On any leaf but Heaven's. Be fully done.
    Supernal Will! I would not fain be one
    Who, satisfying thirst and breaking fast.
    Upon the fulness of the heart at last
    Says no grace after meat. My wine has run
    Indeed out of my cup, and there is none
    To gather up the bread of my repast
    Scattered and trampled; yet I find some good
    In earth's green herbs, and streams that bubble up
    Clear from the darkling ground, - content until
    I sit with angels before better food:
    Dear Christ! when Thy new vintage fulls my cup.
    This hand shall shake no more, nor that wine spill.

    Heaven Poems
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  7. Irreparableness
    Poet: Elizabeth Barrett Browning

    I have been in the meadows all the day
    And gathered there the nosegay that you see.
    Singing within myself as bird or bee
    When such do field-work on a morn of May.
    But, now I look upon my flowers, decay
    Has met them in my hands more fatally
    Because more warmly clasped, - and sobs are free
    To come instead of songs. What do you say.
    Sweet counsellors, dear friends? that I should go
    Back straightway to the fields and gather more?
    Another, sooth, may do it, but not I!
    My heart is very tired, my strength is low.
    My hands are full of blossoms plucked before.
    Held dead within them till myself shall die.

    Poetry about Life and Death
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  8. Substitution
    Poet: Elizabeth Barrett Browning

    When some beloved voice that was to you
    Both sound and sweetness, faileth suddenly.
    And silence, against which you dare not cry.
    Aches round you like a strong disease and new -
    What hope? what help? what music will undo
    That silence to your sense? Not friendship's sigh.
    Not reason's subtle count; not melody
    Of viols, nor of pipes that Faunus blew;
    Not songs of poets, nor of nightingales
    Whose hearts leap upward through the cypress-trees
    To the clear moon; nor yet the spheric laws
    Self-chanted, nor the angels' sweet "All hails,"
    Met in the smile of God: nay, none of these.
    Speak Thou, availing Christ! - and fill this pause.

    Poems About God
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  9. Comfort
    Poet: Elizabeth Barrett Browning

    Speak low to me, my Saviour, low and sweet
    From out the hallelujahs, sweet and low,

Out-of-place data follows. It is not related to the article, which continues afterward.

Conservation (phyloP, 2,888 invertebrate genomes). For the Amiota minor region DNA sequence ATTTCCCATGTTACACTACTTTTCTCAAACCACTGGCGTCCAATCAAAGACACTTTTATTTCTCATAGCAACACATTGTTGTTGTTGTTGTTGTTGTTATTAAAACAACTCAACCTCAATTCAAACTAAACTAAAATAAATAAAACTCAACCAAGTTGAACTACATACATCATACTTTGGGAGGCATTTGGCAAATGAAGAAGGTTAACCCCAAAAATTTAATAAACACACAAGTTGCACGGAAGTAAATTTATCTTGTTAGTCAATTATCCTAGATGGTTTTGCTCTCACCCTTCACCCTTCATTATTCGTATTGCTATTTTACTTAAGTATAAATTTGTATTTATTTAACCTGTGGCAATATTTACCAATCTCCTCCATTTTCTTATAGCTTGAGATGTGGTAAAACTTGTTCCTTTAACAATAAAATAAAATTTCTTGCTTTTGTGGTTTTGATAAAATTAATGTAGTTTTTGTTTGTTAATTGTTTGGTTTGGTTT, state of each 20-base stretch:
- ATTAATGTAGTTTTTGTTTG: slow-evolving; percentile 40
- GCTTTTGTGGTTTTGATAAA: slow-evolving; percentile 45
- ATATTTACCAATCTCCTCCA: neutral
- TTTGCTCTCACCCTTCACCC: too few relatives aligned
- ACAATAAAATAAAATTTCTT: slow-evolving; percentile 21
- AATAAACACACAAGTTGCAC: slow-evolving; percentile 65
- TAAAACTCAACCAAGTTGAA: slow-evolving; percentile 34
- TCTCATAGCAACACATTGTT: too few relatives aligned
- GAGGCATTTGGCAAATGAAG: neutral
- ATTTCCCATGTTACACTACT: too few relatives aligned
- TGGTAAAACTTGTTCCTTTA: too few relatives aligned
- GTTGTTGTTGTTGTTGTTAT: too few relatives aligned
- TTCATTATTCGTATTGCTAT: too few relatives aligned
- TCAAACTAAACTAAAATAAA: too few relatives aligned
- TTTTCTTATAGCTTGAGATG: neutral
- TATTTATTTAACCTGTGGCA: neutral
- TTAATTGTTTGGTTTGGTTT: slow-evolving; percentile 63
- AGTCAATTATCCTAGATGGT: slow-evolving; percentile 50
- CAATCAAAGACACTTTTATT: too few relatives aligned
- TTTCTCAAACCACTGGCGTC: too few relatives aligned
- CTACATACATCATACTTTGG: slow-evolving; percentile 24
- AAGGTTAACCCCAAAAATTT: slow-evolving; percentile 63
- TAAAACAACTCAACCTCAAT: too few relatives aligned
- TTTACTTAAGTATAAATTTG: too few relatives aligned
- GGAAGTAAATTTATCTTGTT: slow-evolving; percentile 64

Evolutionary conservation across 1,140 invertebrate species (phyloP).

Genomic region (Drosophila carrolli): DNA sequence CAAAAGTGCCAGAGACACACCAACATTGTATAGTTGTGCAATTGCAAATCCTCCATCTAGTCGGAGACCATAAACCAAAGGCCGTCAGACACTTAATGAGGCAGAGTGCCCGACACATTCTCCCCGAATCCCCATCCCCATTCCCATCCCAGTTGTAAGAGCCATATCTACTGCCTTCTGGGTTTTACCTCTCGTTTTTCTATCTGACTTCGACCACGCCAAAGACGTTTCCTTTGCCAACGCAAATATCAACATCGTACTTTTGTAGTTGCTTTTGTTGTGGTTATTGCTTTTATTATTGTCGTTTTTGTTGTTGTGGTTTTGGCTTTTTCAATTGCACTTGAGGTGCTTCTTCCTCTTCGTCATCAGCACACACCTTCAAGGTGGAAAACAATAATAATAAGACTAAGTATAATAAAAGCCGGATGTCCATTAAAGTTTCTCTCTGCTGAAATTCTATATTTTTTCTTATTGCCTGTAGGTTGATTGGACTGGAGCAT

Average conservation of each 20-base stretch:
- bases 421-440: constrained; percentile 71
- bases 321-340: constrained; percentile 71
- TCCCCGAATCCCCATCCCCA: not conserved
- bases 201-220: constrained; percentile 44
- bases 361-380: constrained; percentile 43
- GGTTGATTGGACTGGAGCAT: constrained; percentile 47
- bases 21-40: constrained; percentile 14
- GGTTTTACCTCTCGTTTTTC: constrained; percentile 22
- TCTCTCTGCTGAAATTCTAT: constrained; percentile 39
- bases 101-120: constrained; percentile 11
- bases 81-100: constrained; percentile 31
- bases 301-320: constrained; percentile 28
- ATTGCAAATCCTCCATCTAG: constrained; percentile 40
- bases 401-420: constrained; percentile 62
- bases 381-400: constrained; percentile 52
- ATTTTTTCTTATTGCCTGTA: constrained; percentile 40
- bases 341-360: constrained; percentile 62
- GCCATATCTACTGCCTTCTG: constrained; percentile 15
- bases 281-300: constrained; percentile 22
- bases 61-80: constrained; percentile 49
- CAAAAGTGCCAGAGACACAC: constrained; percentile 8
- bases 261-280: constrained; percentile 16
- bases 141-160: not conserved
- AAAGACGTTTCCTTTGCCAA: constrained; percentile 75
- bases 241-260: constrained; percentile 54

Lest I should fear and fall, and miss Thee so
    Who art not missed by any that entreat.
    Speak to me as to Mary at Thy feet!
    And if no precious gums my hands bestow.
    Let my tears drop like amber while I go
    In reach of Thy divinest voice complete
    In humanest affection - thus, in sooth.
    To lose the sense of losing. As a child,
    Whose song-bird seeks the wood for evermore.
    Is sung to in its stead by mother's mouth
    Till, sinking on her breast, love-reconciled.
    He sleeps the faster that he wept before.

    Poems About Jesus
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  10. The Two Sayings
    Poet: Elizabeth Barrett Browning

    Two sayings of the Holy Scriptures beat
    Like pulses in the Church's brow and breast;
    And by them we find rest in our unrest
    And, heart-deep in salt tears, do yet entreat
    God's fellowship as if on heavenly seat.
    The first is Jesus wept, - whereon is prest
    Full many a sobbing face that drops its best
    And sweetest waters on the record sweet:
    And one is where the Christ, denied and scorned,
    Looked upon Peter. Oh, to render plain,
    By help of having loved a little and mourned.
    That look of sovran love and sovran pain
    Which He, who could not sin yet suffered, turned
    On him who could reject but not sustain!

    Good Friday Poem
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  11. Pain In Pleasure
    Poet: Elizabeth Barrett Browning

    A thought lay like a flower upon mine heart.
    And drew around it other thoughts like bees
    For multitude and thirst of sweetnesses;
    Whereat rejoicing, I desired the art
    Of the Greek whistler, who to wharf and mart
    Could lure those insect swarms from orange-trees.
    That I might have with me such thoughts and please
    My soul so, always. Foolish counterpart
    Of a weak man's vain wishes! While I spoke,
    The thought I called a flower grew nettle-rough,
    The thoughts, called bees, stung me to festering:
    Oh, entertain (cried Reason as she woke)
    Your best and gladdest thoughts but long enough.
    And they will all prove sad enough to sting!

    Positive Thoughts